Use risk policies and avoid common planning fallacies in software development

Even though most methods tell you otherwise, always use a rule of thumb in software planning.

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Software estimation is every software engineer’s favorite topic. Nobody wants to hack away and just see if it works.

And now the reality.

Planning in software engineering

Planning sessions are experienced by many as a necessary evil. Something you need to do so that the team boss can go to his boss to provide some numbers. These numbers are just there, so the big folks have something to discuss.

Switch. Sometimes, people honestly plan the amount of work that is necessary. Fierce discussions follow, and if there was a team before the workshop, there certainly is none left afterward.

Methods, methods, methods

There is nothing like a good new software planning method, or so they say. Get the Fibonacci number generator ready. We will do some serious planning now. The best plans have a fancy Gant chart and some confidence intervals to account for the insecurity.

Still, many plans are of by weeks, despite the best planning methods. There was just this tiny technical problem that held back delivery for four weeks. And then, testing couldn’t start because the deployment pipeline was not ready.

Missing the forest, for all the trees

Many planning sessions examine every issue for itself. The interplay of the problems, components, or procedures is seldom explored.

Often a guy (hands up if you were in this unlucky of all roles) says, well, you forgot to factor in x, y and omega. That can not work; it did not work the last time we tried it. The comparison of the current work to a similar reference work is called the outside perspective.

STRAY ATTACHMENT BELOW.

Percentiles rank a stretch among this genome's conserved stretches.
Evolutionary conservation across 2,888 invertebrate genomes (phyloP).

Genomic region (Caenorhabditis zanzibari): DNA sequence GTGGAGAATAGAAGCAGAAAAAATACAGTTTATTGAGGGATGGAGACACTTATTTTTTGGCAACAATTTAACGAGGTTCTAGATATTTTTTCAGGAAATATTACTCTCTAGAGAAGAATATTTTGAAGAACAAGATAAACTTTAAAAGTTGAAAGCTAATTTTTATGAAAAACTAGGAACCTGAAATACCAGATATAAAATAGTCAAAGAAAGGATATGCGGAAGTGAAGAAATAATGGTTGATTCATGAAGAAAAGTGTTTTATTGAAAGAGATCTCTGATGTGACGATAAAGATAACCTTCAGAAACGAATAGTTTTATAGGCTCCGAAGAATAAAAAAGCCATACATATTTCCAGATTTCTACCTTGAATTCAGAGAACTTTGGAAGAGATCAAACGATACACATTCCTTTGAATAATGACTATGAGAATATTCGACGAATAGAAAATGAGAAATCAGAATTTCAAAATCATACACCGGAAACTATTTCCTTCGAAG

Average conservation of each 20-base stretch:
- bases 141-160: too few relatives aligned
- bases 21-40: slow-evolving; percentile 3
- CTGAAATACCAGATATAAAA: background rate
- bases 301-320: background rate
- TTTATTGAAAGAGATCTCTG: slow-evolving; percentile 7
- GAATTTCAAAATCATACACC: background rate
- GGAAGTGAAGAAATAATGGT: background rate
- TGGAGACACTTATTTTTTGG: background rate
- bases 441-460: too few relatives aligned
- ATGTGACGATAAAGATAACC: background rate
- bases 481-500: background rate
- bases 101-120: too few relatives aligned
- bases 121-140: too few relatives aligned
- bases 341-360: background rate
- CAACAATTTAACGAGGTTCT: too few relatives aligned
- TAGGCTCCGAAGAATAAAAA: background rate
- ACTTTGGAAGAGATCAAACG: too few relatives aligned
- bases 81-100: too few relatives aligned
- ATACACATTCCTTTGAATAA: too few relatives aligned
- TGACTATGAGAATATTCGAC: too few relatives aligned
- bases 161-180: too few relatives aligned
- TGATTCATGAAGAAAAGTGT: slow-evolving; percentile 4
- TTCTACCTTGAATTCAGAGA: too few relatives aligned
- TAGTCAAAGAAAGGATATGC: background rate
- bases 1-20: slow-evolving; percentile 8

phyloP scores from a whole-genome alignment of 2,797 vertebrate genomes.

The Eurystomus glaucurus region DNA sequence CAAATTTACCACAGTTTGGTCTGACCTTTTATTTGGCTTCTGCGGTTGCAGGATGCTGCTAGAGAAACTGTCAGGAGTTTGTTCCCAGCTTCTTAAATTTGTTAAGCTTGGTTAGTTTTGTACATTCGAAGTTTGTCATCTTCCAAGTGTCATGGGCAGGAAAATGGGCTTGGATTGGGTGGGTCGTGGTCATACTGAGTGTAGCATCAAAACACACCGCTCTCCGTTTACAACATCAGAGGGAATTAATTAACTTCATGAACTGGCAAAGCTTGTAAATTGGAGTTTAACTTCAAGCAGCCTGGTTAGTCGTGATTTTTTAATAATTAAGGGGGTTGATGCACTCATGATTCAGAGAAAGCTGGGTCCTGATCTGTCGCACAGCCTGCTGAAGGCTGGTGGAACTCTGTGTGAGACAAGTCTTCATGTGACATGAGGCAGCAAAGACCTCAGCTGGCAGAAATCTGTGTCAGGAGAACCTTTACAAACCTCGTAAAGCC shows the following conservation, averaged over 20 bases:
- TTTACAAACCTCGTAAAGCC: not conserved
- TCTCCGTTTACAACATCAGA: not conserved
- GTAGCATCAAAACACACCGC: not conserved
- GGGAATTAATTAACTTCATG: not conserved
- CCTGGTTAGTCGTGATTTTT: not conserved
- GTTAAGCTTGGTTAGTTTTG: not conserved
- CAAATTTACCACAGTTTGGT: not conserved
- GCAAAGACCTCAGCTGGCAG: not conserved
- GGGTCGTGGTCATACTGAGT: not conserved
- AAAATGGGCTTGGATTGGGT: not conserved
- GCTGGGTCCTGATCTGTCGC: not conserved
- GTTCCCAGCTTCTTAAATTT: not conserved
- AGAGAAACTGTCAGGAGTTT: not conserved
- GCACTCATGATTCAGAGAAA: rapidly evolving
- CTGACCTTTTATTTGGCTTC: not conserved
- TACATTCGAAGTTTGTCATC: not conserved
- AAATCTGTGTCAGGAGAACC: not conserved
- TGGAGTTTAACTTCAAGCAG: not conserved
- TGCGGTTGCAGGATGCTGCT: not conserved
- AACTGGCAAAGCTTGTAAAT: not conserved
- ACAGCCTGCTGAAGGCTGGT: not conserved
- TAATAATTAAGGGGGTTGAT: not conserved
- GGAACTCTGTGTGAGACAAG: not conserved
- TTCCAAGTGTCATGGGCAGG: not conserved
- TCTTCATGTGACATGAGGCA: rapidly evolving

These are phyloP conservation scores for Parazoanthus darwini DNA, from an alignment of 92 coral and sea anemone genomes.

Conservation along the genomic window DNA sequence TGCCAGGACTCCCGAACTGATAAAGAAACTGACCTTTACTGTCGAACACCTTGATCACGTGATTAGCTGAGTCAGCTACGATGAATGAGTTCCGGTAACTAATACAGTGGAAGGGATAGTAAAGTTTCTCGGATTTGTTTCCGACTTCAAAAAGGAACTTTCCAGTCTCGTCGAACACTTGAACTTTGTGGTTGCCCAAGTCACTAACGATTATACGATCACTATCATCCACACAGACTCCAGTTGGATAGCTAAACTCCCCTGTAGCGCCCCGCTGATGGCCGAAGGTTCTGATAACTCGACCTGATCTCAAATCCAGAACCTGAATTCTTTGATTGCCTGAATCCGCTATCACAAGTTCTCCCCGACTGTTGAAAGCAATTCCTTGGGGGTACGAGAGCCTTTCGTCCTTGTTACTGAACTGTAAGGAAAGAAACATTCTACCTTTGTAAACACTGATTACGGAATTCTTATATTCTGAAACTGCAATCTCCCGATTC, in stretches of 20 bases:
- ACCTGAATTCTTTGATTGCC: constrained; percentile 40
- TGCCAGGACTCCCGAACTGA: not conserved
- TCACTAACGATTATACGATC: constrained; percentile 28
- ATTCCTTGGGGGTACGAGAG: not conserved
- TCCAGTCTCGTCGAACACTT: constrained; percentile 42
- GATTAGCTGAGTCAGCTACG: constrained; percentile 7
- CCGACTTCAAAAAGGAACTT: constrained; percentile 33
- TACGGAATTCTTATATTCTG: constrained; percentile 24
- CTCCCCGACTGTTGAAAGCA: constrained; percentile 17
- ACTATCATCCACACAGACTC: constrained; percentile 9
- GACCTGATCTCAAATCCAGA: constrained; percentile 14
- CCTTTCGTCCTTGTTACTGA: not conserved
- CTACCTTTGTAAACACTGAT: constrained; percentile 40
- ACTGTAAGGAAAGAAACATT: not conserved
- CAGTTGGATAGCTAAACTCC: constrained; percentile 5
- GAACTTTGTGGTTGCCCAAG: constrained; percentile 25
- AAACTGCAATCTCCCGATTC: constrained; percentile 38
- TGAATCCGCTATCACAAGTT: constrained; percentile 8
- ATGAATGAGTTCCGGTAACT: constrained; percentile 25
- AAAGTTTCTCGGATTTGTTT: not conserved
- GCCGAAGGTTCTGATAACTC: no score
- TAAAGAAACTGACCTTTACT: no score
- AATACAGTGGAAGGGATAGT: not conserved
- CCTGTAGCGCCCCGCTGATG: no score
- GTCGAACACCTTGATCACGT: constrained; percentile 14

Risk policies are the planning’s rule of thumb.

But equally often, planning for this stuff is not even possible. We are all inside our boxes, having the same limited view. What can help here is a risk policy. Like “never buy extended warranties,” you can assume, “Never plan integration testing with less than two days.” These rules of thumb go everywhere where you have experience but face a lot of uncertainty.

You do not know what obstacles you will face, but you know that you will face obstacles.

Risk policies do not work with cutting corners.

There is often immense pressure to fit the work into a tight deadline. “You must make it work, or we can not take this client.” Who wants to be the dealbreaker in this case? The planning will cut many corners, as it is motivated by loss aversion. A risk policy is the exact opposite of this. Imagine you have a variance for the planning from 2 to 5 days, and a critical subtask like testing has the risk policy to take at least two days. This approach can not work.

Stay tuned to learn how you can still deliver value in this case.